From Tom's Desk
How to Put Out a Dumpster Fire
Individual states are attempting to control the costs of their Medicaid program through privatization.
Specifically, their paying lump sums to private insurers in exchange for those insurers accepting the financial responsibility of providing healthcare to the Medicaid population. The state can make sure beneficiaries are getting coverage and the private insurers get a chance to make a profit.
To help achieve the latter goal, these agreements are usually accompanied by statutory cuts in benefits to as low as Federal guidelines allow.
Since over the past 40 years executing commercial contracts (with much fatter margins) these same insurers demonstrated a complete lack of effectiveness in top-down cost control, it’s no surprise that most of these new Medicaid arrangements are losing enormous amounts of cash.
I believe the term being thrown around is “dumpster fire”.
The insurer’s responses; such slow walking payments, delaying authorizations and obscuring data, have done little to reassure observers of the viability of this model of funding healthcare.
The lawsuits and recriminations have already begun—sure to consume far more resources than any possible cost savings privatization could provide.
At first, privatizing Medicaid sounded pretty good. After all, the analogous Medicare Advantage system is turning into one of the most popular Federal programs in a long, long time.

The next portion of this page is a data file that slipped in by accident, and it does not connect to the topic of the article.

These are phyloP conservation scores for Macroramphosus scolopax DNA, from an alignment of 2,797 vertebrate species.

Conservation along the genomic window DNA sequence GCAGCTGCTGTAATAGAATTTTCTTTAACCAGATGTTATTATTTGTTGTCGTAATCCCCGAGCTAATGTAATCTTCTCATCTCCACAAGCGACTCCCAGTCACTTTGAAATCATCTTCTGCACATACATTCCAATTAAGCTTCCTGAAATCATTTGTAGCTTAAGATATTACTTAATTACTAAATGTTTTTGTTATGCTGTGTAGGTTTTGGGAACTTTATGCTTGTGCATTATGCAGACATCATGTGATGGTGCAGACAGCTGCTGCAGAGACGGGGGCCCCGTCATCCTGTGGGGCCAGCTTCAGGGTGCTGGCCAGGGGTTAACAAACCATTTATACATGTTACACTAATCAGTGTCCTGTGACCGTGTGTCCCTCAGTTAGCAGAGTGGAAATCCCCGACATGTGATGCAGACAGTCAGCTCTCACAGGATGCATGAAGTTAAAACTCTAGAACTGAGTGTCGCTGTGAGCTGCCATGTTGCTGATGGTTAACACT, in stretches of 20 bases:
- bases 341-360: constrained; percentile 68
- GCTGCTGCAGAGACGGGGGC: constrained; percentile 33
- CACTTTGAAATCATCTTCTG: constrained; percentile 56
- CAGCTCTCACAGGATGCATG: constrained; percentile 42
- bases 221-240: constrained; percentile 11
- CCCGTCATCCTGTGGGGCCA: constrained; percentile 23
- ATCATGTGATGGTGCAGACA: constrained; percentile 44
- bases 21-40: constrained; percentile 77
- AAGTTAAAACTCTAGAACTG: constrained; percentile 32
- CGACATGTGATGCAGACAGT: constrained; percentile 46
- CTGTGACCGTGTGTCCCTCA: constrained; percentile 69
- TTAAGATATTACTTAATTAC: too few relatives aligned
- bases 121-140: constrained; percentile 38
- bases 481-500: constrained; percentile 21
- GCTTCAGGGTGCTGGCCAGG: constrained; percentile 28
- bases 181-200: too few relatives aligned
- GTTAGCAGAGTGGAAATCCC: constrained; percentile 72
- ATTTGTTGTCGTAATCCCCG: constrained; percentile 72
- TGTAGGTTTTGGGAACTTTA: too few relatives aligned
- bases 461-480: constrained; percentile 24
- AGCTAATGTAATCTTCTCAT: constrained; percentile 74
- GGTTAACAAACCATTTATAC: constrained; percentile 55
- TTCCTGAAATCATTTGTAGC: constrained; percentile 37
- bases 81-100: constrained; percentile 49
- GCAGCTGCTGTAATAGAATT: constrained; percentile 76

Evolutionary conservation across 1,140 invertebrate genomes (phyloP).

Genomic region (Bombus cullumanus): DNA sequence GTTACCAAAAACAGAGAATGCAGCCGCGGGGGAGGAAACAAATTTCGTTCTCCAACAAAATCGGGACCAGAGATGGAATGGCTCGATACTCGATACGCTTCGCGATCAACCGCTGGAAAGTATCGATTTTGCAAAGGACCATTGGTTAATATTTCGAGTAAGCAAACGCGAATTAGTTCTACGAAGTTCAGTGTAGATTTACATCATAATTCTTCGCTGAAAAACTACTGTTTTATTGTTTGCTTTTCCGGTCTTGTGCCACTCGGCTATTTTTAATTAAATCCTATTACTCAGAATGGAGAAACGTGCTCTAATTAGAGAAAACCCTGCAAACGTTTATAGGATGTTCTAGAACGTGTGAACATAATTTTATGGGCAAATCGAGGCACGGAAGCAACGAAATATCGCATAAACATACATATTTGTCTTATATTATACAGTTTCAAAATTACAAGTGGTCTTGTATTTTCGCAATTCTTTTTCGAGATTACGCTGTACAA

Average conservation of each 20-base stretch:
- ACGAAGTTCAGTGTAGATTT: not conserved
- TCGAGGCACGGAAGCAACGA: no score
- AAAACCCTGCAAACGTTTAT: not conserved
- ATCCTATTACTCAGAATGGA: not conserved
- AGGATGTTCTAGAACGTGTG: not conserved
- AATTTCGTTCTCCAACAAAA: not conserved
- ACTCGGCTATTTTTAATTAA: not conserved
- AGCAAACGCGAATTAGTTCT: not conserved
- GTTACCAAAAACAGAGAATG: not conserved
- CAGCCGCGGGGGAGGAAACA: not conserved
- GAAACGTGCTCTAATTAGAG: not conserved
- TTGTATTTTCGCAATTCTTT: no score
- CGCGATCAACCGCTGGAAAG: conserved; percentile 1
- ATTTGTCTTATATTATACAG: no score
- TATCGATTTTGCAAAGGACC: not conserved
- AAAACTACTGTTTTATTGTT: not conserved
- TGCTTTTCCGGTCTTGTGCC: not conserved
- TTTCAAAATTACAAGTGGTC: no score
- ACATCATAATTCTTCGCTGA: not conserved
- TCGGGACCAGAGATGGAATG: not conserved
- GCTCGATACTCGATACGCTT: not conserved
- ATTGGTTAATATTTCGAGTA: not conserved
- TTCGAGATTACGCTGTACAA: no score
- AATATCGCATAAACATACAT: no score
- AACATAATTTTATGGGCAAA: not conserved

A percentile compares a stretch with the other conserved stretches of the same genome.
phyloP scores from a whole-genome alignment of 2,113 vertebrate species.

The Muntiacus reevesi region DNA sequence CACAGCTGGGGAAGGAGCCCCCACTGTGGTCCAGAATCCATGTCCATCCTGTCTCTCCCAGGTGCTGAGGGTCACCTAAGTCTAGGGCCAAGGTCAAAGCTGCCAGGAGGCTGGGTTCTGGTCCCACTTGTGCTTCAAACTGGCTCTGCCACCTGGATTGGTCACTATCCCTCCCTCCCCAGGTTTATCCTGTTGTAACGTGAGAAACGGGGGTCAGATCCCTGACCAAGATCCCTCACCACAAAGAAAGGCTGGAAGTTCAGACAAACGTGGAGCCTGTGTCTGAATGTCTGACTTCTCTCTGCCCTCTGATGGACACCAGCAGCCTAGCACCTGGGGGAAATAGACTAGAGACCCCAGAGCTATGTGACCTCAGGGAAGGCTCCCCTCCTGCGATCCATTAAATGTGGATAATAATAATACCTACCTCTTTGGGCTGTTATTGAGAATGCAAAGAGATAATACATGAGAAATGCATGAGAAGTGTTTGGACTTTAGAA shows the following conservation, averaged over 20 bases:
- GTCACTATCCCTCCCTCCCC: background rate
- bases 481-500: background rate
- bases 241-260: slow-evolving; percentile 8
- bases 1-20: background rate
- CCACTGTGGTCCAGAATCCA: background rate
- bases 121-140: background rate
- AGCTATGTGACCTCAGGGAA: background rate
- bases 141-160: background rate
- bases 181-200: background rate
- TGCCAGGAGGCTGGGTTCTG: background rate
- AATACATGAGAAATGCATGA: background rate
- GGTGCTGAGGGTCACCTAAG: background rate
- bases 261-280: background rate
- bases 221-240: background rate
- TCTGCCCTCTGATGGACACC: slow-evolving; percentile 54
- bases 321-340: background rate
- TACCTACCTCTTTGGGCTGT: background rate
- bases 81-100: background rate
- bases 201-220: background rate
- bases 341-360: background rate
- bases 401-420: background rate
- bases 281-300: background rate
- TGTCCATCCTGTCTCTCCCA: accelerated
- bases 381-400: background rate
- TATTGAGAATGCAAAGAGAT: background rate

But of course the money available for Medicaid is much more limited—its potential margins much thinner. Unlike the Federal government, states can't dump endless amounts of money into their healthcare programs. And with healthcare spending again accelerating, some sort of sustainability must be found.
I have yet to see all the essential components of Medicare Advantage—patient attribution to a prime, illness-burden adjusted payments and full risk-sharing with the clinician—implemented in a Medicaid program. Several state programs pick and chose, but not have gone whole hog.
Experience is showing that’s a mistake.
Even with narrow margins, having an autonomous personal clinician with skin in the game can make all the difference in controlling costs and increasing the healthfulness of beneficiaries.
That’s how you put out a dumpster fire.
Try it and see for yourself.